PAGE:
Will Hillary Clinton go down in history as another Democratic candidate who narrowly lost the presidency thanks in part to a third-party candidate? Not if Al Gore has anything to say about it.
The New York Times reports that Clinton staffers have been in talks with Gore aides about the former vice-president hitting the campaign trail to emphasize the point that she’s the candidate most dedicated to combating climate change — and to make the case against voting for a third-party candidate.
“I can assure you from personal experience that every vote counts,” Gore told the Times via email. “The stakes are high for so many Americans. So I will vote for Hillary Clinton and I strongly encourage others to vote for her as well.”
The news is a bit of a surprise, as Gore was one of the last Democratic figures to throw his support behind Clinton; he officially backed her with a tweet on the opening day of the Democratic National Convention. Politico reported last fall that they have a complicated relationship stemming from rivalries in the Clinton White House and the 2000 election.
Ralph Nader has maintained that his campaign did not cost Gore the 2000 election, but New York’s Jonathan Chait recently summed up the three ways the Green Party candidate aided George W. Bush:
First, by insisting Bush and Al Gore were ideological twins, “Tweedledee and Tweedledum,” he aided Bush, who was trying to mute the ideological dimensions of the election, cast himself as a successor to Clinton’s agenda, and win on personal character. Second, he forced Gore to devote resources to defending otherwise solid Democratic states. And, third, he won enough votes in Florida to put the state into recount territory, allowing Bush to prevail.
Libertarian Gary Johnson is currently performing better than most third-party candidates do at this point in the election. The Real Clear Politics polling average currently has Clinton at 42 percent, Trump at 41 percent, Johnson at 8 percent, and Jill Stein at 3 percent. Johnson will almost certainly not reach the 15 percent needed to qualify for the debates, but, as Vox explains, there are still concerns that he could present a problem for Clinton. She and Trump are both historically unpopular for leading-party candidates, but among third-party and undecided voters, half think Clinton will win and 15 percent think Trump will win.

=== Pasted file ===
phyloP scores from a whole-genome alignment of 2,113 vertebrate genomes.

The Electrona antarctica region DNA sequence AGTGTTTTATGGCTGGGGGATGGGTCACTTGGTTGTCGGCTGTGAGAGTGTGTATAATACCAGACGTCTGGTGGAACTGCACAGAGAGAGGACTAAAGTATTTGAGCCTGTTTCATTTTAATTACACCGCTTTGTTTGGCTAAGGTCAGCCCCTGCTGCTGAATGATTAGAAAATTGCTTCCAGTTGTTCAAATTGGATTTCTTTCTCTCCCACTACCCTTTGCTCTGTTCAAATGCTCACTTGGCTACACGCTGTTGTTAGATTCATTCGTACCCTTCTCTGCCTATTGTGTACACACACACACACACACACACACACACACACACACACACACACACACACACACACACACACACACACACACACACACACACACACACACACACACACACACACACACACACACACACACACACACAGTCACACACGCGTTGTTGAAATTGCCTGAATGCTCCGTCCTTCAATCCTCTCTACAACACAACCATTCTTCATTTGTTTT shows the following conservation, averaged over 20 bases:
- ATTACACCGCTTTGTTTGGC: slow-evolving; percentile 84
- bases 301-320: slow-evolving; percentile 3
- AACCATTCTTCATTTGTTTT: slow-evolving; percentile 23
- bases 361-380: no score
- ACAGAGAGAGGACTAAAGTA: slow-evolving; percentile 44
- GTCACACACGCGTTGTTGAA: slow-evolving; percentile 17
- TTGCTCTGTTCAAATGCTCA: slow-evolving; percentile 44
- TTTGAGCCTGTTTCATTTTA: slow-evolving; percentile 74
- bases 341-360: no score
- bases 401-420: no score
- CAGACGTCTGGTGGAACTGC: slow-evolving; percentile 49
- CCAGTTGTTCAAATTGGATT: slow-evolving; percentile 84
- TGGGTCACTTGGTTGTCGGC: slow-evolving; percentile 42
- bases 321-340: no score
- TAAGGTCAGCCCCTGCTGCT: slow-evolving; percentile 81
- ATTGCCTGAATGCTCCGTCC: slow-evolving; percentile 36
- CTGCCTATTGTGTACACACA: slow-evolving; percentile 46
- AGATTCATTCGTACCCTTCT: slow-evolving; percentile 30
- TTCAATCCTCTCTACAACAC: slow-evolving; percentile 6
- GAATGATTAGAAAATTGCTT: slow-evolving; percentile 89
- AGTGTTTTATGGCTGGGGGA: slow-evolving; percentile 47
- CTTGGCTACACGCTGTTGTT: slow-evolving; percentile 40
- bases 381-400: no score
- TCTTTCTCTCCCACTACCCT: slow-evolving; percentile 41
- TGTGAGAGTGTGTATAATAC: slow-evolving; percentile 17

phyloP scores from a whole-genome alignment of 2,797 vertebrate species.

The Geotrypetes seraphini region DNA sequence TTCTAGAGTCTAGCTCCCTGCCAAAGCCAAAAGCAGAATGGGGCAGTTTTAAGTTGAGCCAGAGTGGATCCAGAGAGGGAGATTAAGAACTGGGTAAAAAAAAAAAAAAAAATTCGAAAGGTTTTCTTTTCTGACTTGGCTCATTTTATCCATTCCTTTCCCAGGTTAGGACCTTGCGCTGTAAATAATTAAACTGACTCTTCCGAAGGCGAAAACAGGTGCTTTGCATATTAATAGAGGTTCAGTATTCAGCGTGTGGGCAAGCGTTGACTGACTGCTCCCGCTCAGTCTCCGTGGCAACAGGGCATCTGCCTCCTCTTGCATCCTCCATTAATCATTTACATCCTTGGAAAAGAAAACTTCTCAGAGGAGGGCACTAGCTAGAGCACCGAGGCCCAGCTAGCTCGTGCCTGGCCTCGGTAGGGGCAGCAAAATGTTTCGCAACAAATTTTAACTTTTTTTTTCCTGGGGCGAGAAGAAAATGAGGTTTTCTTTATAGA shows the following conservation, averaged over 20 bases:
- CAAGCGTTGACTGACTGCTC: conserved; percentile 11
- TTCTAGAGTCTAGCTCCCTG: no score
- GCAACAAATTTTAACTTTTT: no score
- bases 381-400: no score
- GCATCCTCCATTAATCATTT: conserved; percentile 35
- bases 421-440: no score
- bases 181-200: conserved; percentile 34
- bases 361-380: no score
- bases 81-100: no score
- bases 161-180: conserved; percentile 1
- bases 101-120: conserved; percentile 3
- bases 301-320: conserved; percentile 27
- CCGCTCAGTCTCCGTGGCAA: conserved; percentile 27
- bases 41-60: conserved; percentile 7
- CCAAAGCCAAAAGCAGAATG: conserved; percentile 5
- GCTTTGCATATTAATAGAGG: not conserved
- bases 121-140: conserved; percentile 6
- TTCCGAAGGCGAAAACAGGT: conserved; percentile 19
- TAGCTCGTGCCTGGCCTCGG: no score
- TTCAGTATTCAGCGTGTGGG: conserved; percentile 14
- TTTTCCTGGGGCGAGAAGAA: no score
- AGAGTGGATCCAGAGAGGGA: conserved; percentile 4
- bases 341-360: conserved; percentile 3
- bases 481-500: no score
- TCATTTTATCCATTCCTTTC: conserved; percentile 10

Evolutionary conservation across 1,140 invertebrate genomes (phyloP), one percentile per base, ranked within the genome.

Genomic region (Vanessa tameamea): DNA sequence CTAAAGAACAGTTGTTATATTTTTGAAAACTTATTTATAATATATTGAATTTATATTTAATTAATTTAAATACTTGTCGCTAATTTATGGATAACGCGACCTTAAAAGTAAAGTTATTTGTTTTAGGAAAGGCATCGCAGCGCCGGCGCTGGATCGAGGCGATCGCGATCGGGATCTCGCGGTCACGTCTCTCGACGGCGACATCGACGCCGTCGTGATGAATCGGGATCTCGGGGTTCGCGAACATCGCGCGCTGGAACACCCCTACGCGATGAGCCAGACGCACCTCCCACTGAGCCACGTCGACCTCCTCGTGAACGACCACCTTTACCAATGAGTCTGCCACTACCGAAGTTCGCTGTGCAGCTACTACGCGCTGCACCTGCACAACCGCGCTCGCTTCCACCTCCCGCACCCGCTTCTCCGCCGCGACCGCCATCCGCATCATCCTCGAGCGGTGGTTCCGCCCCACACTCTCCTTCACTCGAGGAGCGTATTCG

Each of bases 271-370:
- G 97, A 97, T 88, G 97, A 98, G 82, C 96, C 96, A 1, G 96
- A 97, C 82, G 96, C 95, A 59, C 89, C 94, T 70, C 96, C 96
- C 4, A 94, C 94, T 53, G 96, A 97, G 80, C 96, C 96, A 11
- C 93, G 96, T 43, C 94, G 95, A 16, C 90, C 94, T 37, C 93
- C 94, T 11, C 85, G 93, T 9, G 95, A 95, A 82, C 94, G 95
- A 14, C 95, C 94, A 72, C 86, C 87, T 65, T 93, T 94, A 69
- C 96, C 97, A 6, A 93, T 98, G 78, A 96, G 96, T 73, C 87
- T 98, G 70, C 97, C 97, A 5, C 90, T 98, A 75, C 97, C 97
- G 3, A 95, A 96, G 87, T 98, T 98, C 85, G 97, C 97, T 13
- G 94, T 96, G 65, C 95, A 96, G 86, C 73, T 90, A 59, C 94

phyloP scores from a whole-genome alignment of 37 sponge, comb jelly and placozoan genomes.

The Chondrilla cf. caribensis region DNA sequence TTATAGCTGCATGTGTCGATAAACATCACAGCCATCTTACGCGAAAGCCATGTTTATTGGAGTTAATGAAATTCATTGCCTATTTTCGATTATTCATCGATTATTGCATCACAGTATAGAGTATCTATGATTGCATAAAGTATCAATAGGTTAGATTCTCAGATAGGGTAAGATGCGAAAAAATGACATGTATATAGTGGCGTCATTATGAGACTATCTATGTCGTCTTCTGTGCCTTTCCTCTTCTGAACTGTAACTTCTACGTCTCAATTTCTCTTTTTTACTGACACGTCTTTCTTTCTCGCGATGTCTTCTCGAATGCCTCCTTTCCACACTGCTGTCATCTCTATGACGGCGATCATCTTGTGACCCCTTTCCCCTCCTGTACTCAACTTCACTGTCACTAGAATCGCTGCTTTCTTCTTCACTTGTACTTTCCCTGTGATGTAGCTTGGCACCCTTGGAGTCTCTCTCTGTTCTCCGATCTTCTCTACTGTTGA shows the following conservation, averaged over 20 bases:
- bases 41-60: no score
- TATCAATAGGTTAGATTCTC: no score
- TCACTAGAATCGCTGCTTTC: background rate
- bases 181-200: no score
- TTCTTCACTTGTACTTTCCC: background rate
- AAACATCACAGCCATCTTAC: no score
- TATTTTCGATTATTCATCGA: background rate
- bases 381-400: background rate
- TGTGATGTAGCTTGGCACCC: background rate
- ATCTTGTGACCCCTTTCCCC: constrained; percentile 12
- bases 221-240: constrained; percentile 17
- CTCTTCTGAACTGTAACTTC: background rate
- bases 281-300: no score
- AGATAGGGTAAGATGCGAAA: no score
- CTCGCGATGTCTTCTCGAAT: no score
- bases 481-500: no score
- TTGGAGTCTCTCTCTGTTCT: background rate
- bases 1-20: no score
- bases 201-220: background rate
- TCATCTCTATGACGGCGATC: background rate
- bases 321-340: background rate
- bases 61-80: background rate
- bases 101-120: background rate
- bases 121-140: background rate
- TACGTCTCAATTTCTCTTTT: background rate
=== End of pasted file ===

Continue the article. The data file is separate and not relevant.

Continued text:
In other words, they may not want to see a Trump presidency, but they don’t think it’s imperative that they vote for Clinton to prevent that from happening.
A recent poll found that among young voters, Clinton has only a two-point lead over Johnson. The Times reports that the Clinton campaign will attempt to combat the problem in the coming days by dispatching young liberals’ favorite Democrats, Elizabeth Warren and Bernie Sanders. Clinton will also deliver a speech aimed at millennials on Monday in Philadelphia.
Clinton aides told the paper that they will broadcast more positive commercials focusing on the candidate’s economic policies and history of fighting for health-care reform as well. “It’s still shocking to them how little people know about her,” said William M. Daley, a commerce secretary for President Bill Clinton, referring to a focus group that found voters were unaware of her efforts to increase access to health insurance. “It’s a big problem for her.”
Gore certainly has an argument to make about the perils of voting for third-party candidates, but he can’t help Clinton on those last two points. Voters too young to recall the former First Lady’s highly controversial health-care push probably won’t be swayed by a guy who was vice-president when they were babies, and put out a climate-change documentary when they were in elementary school.